(NaturalNews) It's hard to imagine how a product largely comprised of corn can be so detrimental to health. Corn, in its organic state, is a high fiber grain and a good source of folic acid, vitamin C, and niacin (vitamin B3). And freshly made popcorn from organic corn kernels has been popular for many generations as a delicious, natural, healthy snack. However, the commercial microwavable version is fundamentally different, neither natural nor healthy, as it comes with a cocktail of toxins implicated in several health issues including Alzheimer's, respiratory and lung disease, and chronic kidney disease to name a few.
The convenience, ease of preparation and intoxicating aroma are three reasons to make microwave popcorn, but here are three great reasons why you should not:
Butter flavoring in microwave popcorn causes disease
Diacetyl (DA) is a chemical used in microwavable popcorn that gives the product its distinctive flavor and aroma. A study published August 1, 2012 in the ACS journal of Chemical Research in Toxicology
indicates that DA increased the level of clumping of beta-amyloid protein in the brain. This clumping is a hallmark indicator of Alzheimer's. DA also damages nerve cells, as this study warned of severe neurological toxicity in cases of overexposure to this chemical. Even products claiming to avoid DA are using similar artificial butter flavorings that unfortunately are other forms of diacetyl.
Non-stick lining of bags is a liver and immune system toxicant
PFOA (Perfluorooctanoic acid) is a synthetic chemical applied to the lining of microwave popcorn bags where its application prevents interaction with liquids or fats, creating the non-stick surface on the lining of the bags. It is a known carcinogen and toxicant for animals and humans, and remains in the environment indefinitely. Elevated cholesterol, chronic kidney issues, and respiratory problems like asthma and lung disease are some of the health issues associated with PFOA. For microwave popcorn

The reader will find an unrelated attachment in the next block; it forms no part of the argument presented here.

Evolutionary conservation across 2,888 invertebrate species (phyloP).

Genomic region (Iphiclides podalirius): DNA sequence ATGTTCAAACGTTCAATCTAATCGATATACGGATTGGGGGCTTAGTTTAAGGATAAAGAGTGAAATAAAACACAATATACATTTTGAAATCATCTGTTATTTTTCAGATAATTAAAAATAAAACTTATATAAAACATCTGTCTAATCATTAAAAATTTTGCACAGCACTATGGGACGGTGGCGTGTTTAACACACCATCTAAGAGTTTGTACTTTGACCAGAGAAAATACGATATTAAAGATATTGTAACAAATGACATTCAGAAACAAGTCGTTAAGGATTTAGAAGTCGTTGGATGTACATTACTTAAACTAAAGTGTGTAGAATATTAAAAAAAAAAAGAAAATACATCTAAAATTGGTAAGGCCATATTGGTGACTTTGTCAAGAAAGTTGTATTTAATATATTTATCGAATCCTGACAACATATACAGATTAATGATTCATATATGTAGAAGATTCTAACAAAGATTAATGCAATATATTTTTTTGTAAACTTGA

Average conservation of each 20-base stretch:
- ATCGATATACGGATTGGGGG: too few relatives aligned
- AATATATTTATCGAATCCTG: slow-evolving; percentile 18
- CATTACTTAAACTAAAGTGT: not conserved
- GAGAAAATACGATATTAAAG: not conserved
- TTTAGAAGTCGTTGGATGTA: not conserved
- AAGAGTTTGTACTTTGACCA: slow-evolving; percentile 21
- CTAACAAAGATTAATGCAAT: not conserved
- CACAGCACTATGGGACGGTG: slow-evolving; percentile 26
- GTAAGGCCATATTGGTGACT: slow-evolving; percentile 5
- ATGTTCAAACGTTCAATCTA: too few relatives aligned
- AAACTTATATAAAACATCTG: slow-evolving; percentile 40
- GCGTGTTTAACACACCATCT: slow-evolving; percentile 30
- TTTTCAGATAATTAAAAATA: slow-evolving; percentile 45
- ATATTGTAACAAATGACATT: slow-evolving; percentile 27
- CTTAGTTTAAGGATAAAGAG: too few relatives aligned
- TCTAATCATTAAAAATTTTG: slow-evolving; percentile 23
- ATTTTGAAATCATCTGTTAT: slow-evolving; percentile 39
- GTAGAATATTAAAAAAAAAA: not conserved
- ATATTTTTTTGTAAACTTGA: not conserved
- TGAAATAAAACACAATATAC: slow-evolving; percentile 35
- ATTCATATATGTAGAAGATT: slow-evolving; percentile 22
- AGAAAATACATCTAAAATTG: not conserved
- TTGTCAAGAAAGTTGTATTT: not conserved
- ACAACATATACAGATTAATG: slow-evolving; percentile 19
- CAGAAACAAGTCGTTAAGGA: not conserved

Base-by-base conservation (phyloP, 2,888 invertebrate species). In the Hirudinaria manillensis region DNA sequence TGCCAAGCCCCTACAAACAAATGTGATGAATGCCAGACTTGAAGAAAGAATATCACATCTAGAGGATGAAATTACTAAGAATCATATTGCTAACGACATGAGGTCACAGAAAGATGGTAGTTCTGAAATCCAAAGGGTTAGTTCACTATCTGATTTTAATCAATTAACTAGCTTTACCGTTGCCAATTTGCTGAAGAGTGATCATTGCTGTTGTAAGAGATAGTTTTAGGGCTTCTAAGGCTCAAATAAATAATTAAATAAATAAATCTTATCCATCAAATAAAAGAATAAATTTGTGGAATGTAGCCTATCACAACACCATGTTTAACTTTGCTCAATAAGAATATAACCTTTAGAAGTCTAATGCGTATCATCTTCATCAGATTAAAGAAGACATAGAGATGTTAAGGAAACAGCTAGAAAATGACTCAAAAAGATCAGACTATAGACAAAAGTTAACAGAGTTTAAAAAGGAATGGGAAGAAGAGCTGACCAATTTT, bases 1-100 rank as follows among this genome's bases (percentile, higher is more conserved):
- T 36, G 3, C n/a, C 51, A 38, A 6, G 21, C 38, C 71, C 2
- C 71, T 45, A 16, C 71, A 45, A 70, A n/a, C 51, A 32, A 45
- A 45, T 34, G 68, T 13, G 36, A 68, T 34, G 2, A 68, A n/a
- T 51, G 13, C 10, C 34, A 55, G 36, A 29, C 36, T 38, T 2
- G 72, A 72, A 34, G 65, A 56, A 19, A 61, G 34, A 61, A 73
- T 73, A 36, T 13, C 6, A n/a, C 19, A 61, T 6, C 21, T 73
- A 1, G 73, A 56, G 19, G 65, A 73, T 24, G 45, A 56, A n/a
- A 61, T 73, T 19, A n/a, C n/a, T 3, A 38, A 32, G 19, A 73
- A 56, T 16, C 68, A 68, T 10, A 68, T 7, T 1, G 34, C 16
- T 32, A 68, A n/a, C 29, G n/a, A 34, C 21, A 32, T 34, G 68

users, studies indicate that 20 percent of the PFOA in their blood comes from the popcorn consumed. Once popped, 80 percent of the toxic fumes from PFOA and DA are emitted at the time of opening the bag, then levels taper off although always present after opening. Over 98 percent of the population in the US has detectable levels of PFOA in the blood. This percentage is much higher for those communities in close proximity to the Dupont plants making the PFOA. After a class action lawsuit, Dupont agreed to phase out all production of PFOA by the year 2015.
Hydrogenated oils in the popcorn cause inflammation
The majority of microwave popcorn is dowsed with some form of altered oil, typically soybean oil or coconut oil turning them into trans-fats which clog the arteries causing heart disease and inflammation in the body. FDA labeling regulations allow manufacturers to round down to zero any trans-fat value under 0.5g per "serving," so even packaging that may clearly state "no trans fats" may still have up to half a gram per serving.
What's the alternative?
The natural alternative to microwavable popcorn, of course, is homemade popcorn, which is surprisingly easy to prepare without the dangers of its packaged counterpart. One such recipe is as follows:
- Warm one to two tablespoon of grapeseed oil or butter in a large pot over medium heat
- Add 1/2 cup of organic corn
- Toss around in the oil and cover.
- Corn will begin popping in under a minute. Once the popping sound stops, it's done. Sprinkle with sea salt and/or any other natural flavoring, such as freshly cracked pepper, nutritional yeast, dulse or a spice mix.Sources for this article include
:http://portal.acs.orghttp://en.wikipedia.org/wiki/Perfluorooctanoic_acidhttp://thepumphandle.wordpress.comhttp://thefoodwatchdog.comhttp://www.fda.govAbout the author:
Anita is a researcher, a writer and a passionate believer in the healing power of food. Using her culinary skills and amateur photography, she regularly creates new recipes and shares her techniques on her food blog at www.myfreshlevant.com
Questions and suggestions can be directed to email@example.com
Have comments on this article? Post them here:
people have commented on this article.